Honolulu, HI – July, 2022

I reconnected with Pat this summer over the phone after several failed attempts. He had moved from Texas to Hawaii to continue working as a civilian for the US military. Back in 2012 he’d been concerned with the United States’ reputation on the world stage during the Obama years. He thought that Obama’s approach to foreign policy had caused the US to be seen as a waning super power, and that our country was less safe because of that. 

I started our follow-up call by asking Pat how he thought America’s reputation had changed in the last ten years, and how the Trump and Biden presidencies had played into that. 

“There’s no question,” he said. “It’s weaker than it was in 2012.” He told me he had initially felt good about Trump’s approach to foreign policy. He said, “I was really impressed by Trump. I was very impressed by his efforts to engage North Korea. The sanctions he put in place on China–I thought those were favorable. I think that he was right with respect to NATO, that they hadn’t committed to putting enough money into defense systems.”

I listened a little bit stunned, as it was my perception that these actions were exactly what had made the US look foolish in the eyes of the world and lose allies. While we agreed that the US’s position in the world had weakened since we last talked, we had near opposite interpretations of what had caused that to happen.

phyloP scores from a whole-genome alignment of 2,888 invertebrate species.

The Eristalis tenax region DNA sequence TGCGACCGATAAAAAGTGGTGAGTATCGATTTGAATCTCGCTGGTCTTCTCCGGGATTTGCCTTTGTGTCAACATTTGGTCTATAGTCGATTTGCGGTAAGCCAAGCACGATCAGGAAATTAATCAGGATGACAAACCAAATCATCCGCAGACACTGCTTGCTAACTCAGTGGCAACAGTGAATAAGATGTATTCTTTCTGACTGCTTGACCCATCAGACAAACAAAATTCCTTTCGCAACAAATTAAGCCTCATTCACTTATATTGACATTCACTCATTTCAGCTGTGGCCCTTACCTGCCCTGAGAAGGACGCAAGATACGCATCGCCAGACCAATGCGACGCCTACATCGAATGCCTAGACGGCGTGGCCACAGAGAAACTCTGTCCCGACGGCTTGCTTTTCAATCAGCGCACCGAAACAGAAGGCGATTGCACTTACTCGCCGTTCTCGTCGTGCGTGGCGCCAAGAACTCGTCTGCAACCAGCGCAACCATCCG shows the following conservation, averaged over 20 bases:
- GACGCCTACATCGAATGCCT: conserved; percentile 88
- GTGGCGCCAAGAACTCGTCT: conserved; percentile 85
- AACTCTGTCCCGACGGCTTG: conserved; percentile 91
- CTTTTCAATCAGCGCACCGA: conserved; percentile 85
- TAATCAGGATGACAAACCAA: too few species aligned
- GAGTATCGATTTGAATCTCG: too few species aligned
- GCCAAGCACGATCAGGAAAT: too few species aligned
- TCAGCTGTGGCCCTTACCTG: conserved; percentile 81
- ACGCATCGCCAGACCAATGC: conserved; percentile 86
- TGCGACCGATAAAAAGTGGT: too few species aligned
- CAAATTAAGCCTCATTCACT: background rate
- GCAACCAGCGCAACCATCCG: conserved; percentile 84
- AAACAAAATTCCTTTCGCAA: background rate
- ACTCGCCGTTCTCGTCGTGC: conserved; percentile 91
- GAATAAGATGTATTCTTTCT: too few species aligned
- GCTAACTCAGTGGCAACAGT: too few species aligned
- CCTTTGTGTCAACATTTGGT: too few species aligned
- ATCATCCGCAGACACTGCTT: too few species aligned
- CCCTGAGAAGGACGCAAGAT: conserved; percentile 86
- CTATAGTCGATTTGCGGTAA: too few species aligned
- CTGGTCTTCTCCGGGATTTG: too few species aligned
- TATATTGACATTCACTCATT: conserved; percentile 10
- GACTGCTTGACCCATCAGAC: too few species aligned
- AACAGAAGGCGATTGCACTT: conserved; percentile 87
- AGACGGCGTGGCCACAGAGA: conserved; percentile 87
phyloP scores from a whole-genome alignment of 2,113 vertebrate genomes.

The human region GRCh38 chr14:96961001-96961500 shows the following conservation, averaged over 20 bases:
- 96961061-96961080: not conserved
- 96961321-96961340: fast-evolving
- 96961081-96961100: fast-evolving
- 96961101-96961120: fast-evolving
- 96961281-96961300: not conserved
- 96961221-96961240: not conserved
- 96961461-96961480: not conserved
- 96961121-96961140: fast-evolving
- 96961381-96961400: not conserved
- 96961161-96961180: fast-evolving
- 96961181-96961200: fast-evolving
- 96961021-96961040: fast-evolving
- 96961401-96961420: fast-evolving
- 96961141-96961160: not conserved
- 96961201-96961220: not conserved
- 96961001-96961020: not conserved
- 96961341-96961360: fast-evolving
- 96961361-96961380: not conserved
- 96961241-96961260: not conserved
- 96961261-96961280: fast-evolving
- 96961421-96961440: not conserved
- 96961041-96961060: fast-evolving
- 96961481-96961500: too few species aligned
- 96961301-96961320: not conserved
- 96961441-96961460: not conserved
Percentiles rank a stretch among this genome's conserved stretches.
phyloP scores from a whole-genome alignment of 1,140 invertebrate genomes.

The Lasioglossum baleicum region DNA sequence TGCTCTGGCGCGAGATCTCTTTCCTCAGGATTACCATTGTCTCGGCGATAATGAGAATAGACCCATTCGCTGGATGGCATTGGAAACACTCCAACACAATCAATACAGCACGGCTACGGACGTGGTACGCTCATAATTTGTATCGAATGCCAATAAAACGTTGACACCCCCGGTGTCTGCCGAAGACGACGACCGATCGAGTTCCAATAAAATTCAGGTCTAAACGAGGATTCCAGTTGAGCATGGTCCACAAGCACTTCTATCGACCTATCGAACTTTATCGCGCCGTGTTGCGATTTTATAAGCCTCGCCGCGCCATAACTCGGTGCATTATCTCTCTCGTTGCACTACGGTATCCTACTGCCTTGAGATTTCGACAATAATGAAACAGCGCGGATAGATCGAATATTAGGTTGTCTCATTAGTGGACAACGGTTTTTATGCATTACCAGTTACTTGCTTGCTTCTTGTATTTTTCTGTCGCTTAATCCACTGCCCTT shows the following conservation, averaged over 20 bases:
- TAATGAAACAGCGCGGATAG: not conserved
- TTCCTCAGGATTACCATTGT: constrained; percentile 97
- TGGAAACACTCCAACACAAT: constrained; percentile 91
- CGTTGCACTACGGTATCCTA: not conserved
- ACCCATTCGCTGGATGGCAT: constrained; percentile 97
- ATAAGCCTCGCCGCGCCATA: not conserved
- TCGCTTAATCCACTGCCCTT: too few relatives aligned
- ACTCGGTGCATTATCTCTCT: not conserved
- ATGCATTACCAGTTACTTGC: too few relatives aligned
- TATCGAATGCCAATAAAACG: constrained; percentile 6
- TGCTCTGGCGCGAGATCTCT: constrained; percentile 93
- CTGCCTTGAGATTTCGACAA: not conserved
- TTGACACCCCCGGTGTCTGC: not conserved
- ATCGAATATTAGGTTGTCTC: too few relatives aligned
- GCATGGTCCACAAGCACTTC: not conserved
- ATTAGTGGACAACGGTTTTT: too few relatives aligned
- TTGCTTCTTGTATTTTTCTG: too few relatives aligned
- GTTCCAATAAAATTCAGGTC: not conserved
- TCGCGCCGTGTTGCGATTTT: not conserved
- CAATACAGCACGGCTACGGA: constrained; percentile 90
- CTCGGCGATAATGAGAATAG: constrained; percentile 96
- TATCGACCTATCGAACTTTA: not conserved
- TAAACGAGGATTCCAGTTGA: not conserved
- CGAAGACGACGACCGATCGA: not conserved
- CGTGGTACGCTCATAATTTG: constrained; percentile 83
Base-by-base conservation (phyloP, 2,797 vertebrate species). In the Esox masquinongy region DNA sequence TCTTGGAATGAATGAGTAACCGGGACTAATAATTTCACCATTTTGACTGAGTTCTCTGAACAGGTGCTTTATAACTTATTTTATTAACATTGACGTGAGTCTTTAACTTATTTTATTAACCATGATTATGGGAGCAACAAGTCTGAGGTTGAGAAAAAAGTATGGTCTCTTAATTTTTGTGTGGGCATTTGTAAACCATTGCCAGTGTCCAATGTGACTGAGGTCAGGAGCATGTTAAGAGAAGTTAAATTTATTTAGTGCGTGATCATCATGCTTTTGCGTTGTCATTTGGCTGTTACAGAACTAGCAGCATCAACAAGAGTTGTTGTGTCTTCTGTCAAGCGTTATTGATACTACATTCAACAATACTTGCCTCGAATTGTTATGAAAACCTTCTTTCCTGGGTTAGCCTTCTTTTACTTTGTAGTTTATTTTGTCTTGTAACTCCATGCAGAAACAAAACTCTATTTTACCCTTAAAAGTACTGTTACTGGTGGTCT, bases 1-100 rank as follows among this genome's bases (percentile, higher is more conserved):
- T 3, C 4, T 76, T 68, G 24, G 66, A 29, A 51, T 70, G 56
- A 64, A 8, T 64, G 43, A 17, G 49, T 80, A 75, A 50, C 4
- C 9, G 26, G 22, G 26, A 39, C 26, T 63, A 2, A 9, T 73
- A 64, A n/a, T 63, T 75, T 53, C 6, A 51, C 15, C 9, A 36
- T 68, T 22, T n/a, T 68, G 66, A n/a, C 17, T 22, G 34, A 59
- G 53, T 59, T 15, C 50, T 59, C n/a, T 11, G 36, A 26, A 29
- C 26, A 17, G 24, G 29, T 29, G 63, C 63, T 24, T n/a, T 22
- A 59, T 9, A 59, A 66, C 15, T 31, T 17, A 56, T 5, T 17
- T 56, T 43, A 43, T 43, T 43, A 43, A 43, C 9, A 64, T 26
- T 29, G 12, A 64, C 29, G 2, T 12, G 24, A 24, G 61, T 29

His tone changed a bit. He said that too much had hampered Trump’s ability to continue these foreign policy dialogues. To start with,Trump’s personality was too abrasive, the US media was out to get him, the impeachments undermined his authority, and then the COVID pandemic finished him off. He said, “I don’t think he really had an opportunity to complete his goals, and some of them would have been really really really good…but anyways, it’s over now.”

I asked him to say more about how he saw the changes in the world’s perception of the US over the last decade. He identified racial strife as “probably one of the biggest problems that resulted during Trump’s four years.”  “In the view of the world, this country doesn’t stand for justice, it doesn’t stand for freedom. Although that’s certainly not caused by President Trump, his personality fired up a lot of the racial rioting in the summer of 2020.”

He went on: “I think it’s brought into focus the tremendous racial inequality that exists in the United States. The difficulties that are percolating underneath the surface – that is unquestionably a weakness for the country. Part of the problem is the inequality and part of it is the perception of white people all being racist, which I don’t think is the case.”  Pat continued, “It’s been portrayed by the media that we’re in a country where you have these elite capitalists at the top, and everybody else, all the masses of people of color are treated unfairly and unjustly. That’s the way it’s portrayed. I don’t think that’s the case, but there are racial problems.” 

I appreciated that Pat was speaking so directly about racism and capitalism because they can be subjects that some of the people I’ve talked with downplay – like Angel had – whereas Pat was driving straight towards them. And yet he was framing the issues as if pointing out structural advantages and disadvantages was an unfair and hurtful form of domestic attack that was tearing our country apart. I couldn’t tell whether he was saying that the media’s portrayal of this issue was making the US look bad or that the racial and economic disparities themselves had weakened us. I asked in a backwards way, “So you don’t feel like that inequality is necessarily the problem, but that the perception and the conflict around that inequality is the problem?”